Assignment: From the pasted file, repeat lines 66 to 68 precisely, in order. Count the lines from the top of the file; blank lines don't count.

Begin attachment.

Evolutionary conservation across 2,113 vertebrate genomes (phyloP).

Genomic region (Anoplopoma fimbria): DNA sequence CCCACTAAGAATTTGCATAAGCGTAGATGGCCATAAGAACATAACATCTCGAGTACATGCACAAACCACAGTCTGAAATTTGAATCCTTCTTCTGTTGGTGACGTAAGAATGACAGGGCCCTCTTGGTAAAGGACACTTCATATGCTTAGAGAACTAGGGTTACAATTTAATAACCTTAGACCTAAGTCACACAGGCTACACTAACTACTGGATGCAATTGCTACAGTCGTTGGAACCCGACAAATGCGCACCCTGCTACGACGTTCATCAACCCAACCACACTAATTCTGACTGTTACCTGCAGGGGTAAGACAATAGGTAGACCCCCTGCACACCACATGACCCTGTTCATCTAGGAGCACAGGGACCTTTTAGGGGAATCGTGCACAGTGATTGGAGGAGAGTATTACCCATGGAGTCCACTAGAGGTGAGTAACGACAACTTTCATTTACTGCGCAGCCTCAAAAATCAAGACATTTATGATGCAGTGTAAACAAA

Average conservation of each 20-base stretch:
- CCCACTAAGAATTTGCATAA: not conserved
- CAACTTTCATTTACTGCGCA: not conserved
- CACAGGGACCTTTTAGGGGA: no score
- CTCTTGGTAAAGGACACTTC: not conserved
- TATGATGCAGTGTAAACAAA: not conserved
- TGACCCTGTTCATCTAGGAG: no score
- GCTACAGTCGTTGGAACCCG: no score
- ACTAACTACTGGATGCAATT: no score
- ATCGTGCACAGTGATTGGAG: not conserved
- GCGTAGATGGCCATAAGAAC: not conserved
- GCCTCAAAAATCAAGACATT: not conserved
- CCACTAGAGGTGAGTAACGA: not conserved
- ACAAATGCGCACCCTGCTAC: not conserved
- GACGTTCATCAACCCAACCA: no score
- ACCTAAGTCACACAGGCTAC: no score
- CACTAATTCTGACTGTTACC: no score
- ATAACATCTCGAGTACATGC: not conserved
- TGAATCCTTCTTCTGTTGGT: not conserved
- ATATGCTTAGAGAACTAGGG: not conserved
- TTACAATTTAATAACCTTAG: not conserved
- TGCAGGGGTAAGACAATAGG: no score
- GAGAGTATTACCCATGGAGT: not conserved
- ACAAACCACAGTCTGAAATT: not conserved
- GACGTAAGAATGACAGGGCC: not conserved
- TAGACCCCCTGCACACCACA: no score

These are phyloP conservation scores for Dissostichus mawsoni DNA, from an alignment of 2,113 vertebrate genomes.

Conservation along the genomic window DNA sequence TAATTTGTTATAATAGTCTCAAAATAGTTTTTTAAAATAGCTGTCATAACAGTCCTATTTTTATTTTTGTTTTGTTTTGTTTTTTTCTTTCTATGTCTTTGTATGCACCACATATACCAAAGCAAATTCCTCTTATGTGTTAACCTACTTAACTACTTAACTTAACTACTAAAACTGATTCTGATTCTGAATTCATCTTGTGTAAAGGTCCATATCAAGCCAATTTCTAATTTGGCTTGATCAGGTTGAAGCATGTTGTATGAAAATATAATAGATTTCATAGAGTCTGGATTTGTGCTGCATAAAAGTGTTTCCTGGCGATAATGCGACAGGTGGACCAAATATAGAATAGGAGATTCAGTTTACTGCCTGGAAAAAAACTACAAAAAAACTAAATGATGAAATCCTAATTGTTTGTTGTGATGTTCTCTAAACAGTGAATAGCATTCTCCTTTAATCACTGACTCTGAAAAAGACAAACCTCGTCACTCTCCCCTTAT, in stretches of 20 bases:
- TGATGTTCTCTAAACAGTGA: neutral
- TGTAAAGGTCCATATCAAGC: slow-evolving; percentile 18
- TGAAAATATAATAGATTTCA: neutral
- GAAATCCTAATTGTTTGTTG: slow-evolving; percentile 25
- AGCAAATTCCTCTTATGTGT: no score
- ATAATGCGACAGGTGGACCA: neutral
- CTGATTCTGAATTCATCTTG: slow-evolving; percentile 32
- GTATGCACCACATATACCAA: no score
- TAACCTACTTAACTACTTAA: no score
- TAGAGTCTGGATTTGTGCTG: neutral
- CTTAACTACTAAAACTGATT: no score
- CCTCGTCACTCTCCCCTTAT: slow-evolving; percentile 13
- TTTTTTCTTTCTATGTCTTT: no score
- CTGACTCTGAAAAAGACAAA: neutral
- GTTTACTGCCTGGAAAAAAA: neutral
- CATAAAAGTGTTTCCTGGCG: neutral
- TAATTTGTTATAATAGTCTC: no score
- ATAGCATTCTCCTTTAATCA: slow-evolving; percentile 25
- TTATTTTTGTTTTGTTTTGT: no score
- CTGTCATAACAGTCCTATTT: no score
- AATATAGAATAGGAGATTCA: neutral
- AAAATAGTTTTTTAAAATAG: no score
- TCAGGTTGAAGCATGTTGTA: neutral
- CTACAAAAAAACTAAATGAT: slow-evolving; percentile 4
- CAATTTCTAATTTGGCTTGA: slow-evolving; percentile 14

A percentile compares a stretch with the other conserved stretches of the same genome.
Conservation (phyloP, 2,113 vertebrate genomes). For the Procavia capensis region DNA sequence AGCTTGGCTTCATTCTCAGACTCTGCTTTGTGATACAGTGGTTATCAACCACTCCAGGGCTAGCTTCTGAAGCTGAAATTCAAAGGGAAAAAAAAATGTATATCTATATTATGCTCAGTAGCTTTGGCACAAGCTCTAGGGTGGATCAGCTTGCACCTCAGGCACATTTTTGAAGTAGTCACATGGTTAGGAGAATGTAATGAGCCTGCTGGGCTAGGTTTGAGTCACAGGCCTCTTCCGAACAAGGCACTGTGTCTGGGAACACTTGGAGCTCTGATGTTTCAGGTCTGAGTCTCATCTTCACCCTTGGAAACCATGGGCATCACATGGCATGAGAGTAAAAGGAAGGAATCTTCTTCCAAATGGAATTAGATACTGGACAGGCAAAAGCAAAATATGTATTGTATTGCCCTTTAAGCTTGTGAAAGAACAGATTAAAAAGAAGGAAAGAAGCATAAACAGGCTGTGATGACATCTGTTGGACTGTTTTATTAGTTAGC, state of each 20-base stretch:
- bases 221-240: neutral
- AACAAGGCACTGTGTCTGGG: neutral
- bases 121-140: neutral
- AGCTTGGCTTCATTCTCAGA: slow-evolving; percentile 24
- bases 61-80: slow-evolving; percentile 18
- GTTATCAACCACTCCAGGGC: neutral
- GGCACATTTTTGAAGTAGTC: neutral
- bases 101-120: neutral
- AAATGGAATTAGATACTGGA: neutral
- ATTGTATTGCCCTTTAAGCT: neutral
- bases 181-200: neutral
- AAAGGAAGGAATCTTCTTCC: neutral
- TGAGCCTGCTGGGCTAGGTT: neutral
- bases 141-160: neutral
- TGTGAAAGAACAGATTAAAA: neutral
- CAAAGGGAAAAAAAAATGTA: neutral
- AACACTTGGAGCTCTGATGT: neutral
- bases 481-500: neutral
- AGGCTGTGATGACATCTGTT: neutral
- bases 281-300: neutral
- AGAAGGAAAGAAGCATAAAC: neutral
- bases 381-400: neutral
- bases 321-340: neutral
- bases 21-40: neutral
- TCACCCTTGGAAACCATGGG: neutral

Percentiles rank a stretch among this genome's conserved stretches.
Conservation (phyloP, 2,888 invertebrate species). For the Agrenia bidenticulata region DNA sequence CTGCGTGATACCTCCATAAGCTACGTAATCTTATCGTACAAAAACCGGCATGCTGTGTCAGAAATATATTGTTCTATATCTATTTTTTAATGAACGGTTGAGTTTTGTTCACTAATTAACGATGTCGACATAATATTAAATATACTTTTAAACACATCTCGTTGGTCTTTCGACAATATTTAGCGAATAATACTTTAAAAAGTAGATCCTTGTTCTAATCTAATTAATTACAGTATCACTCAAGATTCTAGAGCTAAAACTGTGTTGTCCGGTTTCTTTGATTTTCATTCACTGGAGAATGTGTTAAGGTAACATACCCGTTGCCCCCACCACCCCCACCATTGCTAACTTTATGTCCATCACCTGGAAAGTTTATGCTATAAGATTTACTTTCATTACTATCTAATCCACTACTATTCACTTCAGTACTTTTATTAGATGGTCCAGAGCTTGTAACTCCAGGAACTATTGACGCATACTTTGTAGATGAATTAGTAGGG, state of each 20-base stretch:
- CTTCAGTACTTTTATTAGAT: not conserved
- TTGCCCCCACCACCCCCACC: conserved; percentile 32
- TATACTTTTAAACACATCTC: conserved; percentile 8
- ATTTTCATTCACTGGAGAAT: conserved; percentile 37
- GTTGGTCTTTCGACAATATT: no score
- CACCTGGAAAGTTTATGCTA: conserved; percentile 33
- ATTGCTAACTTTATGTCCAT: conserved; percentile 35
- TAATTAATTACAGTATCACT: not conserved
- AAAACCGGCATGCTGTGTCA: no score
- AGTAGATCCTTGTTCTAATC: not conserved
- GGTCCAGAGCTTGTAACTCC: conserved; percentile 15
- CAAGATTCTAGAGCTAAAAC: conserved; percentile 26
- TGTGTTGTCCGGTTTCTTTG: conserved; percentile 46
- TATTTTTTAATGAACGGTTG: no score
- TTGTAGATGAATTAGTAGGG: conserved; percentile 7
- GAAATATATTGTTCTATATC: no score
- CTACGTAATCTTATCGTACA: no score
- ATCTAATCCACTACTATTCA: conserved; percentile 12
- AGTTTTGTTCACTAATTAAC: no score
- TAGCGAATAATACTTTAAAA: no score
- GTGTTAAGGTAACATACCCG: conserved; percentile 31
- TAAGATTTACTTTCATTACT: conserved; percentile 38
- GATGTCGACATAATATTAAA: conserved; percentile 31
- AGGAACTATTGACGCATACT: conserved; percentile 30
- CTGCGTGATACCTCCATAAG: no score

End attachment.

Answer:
- AAATGGAATTAGATACTGGA: neutral
- ATTGTATTGCCCTTTAAGCT: neutral
- bases 181-200: neutral